Policing Practices And Need For Reforms In India
Pallavi Solanki, PhD Research Scholar at Rajiv Gandhi National University of Law
Amardeep, LLM (Criminal Law) at Rajiv Gandhi National University of Law
“Threat to human rights and bodily integrity is highest in police stations” These are the recent remarks made by the present Chief Justice of India, NV Ramana which portrays the reality of present-day police stations in India.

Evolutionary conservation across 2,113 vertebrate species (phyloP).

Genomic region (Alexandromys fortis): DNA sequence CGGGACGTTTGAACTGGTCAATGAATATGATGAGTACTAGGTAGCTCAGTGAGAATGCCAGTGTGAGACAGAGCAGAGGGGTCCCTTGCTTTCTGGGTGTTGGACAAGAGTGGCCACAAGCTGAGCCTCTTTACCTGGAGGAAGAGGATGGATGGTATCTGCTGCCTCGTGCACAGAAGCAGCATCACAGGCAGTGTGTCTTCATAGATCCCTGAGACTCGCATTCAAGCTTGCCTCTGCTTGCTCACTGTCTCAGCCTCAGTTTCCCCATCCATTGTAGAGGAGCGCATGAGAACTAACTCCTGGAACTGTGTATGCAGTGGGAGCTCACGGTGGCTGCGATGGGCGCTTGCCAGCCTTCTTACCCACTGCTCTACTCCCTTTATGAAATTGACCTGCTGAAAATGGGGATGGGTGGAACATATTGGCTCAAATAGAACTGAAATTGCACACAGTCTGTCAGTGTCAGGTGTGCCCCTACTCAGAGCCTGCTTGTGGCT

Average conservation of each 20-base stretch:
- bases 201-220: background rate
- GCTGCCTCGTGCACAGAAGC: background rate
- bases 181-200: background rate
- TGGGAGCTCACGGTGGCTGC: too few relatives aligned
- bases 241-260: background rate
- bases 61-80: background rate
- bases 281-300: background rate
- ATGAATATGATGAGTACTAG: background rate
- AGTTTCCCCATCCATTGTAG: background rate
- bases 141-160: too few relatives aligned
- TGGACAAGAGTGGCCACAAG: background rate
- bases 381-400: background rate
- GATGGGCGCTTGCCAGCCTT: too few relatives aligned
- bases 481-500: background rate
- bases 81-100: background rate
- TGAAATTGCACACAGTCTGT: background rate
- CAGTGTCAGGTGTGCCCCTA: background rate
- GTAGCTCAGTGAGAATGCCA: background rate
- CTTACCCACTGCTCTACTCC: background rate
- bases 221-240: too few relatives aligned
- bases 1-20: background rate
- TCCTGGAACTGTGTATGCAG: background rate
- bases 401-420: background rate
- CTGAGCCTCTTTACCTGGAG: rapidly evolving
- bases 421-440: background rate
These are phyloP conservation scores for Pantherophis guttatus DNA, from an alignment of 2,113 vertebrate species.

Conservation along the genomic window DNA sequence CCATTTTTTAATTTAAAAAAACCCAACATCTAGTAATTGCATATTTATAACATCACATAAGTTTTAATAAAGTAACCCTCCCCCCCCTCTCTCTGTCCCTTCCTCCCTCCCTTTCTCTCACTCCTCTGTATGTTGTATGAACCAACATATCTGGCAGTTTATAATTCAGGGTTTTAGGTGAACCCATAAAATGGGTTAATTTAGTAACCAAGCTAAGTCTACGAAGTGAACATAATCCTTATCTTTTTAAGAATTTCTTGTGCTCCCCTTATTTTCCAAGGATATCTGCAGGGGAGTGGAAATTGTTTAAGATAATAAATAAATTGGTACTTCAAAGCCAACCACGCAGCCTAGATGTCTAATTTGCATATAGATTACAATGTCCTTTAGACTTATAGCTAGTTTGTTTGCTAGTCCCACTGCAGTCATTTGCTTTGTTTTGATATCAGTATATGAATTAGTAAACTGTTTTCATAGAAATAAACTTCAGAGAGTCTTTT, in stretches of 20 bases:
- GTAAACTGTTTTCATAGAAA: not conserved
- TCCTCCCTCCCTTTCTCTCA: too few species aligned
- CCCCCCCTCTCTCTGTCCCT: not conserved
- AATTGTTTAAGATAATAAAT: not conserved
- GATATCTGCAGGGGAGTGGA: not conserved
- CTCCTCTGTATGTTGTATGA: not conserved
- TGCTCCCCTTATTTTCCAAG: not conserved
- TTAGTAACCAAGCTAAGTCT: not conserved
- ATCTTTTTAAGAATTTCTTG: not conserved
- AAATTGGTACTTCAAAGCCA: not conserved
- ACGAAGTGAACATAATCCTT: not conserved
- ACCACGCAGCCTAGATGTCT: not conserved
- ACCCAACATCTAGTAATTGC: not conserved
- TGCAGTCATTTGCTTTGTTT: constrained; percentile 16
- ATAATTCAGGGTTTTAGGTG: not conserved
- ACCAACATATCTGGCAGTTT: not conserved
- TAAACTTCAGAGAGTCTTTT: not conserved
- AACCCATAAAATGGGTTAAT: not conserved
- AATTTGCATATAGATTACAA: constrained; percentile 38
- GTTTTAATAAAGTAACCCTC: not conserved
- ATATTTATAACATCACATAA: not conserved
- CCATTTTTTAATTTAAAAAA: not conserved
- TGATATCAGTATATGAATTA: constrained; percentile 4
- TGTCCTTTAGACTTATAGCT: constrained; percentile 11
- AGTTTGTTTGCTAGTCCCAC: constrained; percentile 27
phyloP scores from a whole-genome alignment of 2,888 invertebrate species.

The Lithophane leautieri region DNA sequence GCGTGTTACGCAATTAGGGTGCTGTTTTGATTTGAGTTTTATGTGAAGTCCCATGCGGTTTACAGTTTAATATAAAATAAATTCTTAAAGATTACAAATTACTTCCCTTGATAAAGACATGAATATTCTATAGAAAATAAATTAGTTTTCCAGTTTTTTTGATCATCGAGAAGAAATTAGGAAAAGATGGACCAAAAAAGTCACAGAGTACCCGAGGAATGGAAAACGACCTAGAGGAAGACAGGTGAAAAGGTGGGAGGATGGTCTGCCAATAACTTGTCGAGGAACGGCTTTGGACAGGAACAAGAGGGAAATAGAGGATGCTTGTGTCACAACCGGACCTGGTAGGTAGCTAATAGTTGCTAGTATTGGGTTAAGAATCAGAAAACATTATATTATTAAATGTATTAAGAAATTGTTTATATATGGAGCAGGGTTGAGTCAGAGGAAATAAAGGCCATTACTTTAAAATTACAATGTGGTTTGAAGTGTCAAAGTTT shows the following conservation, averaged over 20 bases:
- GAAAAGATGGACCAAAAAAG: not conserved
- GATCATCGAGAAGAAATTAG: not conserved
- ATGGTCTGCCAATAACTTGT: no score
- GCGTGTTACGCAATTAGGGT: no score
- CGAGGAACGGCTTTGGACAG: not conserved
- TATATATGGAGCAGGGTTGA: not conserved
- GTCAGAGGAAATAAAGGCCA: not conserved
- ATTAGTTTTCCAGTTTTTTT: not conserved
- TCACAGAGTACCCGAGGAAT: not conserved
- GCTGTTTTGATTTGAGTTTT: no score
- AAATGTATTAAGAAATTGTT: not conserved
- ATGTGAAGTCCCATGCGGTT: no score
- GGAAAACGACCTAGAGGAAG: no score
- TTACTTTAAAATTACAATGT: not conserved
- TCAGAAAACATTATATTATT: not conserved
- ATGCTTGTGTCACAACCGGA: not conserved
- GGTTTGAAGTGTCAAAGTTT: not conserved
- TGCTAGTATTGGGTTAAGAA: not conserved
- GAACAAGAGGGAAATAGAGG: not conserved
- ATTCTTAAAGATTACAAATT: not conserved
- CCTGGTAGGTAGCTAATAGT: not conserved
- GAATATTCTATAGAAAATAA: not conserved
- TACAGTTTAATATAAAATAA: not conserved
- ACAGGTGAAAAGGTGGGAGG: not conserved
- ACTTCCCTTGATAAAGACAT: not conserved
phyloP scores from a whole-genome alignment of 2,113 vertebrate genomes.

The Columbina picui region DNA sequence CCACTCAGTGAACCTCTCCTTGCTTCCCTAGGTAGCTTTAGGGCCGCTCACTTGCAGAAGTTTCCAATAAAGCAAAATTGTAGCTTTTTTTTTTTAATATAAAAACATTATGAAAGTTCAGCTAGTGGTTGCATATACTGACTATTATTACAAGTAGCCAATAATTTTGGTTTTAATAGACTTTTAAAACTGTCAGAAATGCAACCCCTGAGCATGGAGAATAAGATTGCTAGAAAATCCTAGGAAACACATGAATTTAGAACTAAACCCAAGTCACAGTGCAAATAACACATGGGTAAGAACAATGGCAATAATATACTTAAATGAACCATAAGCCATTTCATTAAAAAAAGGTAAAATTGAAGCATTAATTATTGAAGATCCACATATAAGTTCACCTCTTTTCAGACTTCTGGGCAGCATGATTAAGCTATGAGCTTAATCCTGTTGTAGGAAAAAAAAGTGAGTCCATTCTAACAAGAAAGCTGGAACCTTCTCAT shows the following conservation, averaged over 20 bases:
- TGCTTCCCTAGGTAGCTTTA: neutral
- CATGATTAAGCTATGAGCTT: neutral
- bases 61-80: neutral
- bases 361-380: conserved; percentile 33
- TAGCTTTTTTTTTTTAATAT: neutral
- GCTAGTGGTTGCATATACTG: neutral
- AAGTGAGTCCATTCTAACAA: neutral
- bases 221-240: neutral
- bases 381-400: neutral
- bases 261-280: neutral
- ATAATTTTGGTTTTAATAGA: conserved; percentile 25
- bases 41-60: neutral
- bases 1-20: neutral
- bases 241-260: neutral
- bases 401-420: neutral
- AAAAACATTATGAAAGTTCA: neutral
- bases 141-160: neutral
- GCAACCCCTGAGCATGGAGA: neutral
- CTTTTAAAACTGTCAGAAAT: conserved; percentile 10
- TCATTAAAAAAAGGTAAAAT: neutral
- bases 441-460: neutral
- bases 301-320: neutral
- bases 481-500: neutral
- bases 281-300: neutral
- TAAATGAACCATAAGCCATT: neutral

There has been an ongoing debate on reforming the Police Acts in India. From time to time, several governments have appointed commissions, which have submitted reports and recommendations for police reforms. So far, the government has set up six committees, including the National Police Commission. These commissions have proposed substantial police changes. But no leading changes have been made. In 1996, a petition2 was filed before the Supreme Court raising various instances of police abuse of power and alleging that police officers are carrying out their responsibilities in an undemocratic way. In 2006 the SC released its judgment where the court gave the center and state government seven-point directives to be followed. Nonetheless, no proper implementation of the court order has been done to date. Police in the modern society through various laws have been entrusted to the duty or protecting the rights of the common man in the major areas of human living like his body, property and reputation. The police are the external manifestation of power of the State. They are the agency responsible for the maintenance of internal peace. They exist to maintain peace in the society, ensure security of the individual and his property, enforce the rule of the law and ensure that the programmes of the state are properly carried out. They are rather supposed to work as a catalyst of the development envisaged by the state the police system as it involved during British period, was to protect interests of British Empire. The political upheavals from 1857, onwards till India achieved freedom, change in administration was brought about, but aims and objective of police department remained the same. At the dawn of independence, police being strong arm of administration, was most hated institution in the country as it was held responsible for brutalities inflicted on the people and inhuman treatment meted out to the political leaders during freedom movements, both violent and nonviolent. The political changes brought about by declaration of independence did not change the image, attitude and functioning of the police. The then government was mostly a police state, where keeping internal peace was the main objective of criminal law administration. Initially police force was being utilized for using force against the defaulter in revenue payment. But gradually its duty was enlarged and extended to handling of theft and other crimes. The police force that was established had an orientation of tyranny and torture. Using physical force was the only method of achieving their objective. The British-lndian Police which comprised of mainly Indian nationals with a few white skinned high-level officers kept the Indian population in an atmosphere of terror and threat. They ruled over the people with batons and guns. With the slow rise of independence movement across the country the British police had another duty to discharge and that was the suppression of the political movement through terror and fear. During the prime period of independence struggle the police force had no other work than to tackle agitations and other form of political disturbances. Even though 'rule of law' was the founding principle of British legal system, it was clearly noticed that such principle was given a good bye in Indian administration during British Rule. The need to study and analyze the police reforms arise since the entire responsibility to enforce the laws` and maintaining rule of law lies on the shoulders of police department, but unfortunately, we still have the same policing system as established by our colonial rulers to enforce their policy and the same policing is now being used to enforce the Rule of Law. The Indian society has become more complex by its exposure to technology, mass education and human rights values, yet it has not totally given up its tradition and the old value system. The result is a heterogeneous and plural system where we seek unity in diversity. Century old colonial system has taught the people to be more and more dependent on Govt, and consequently on the police for law enforcement. Police has taken advantage of this psychology of the people. The bureaucracy and the police administration have indulged in rampant social corruption and blatant exploitation.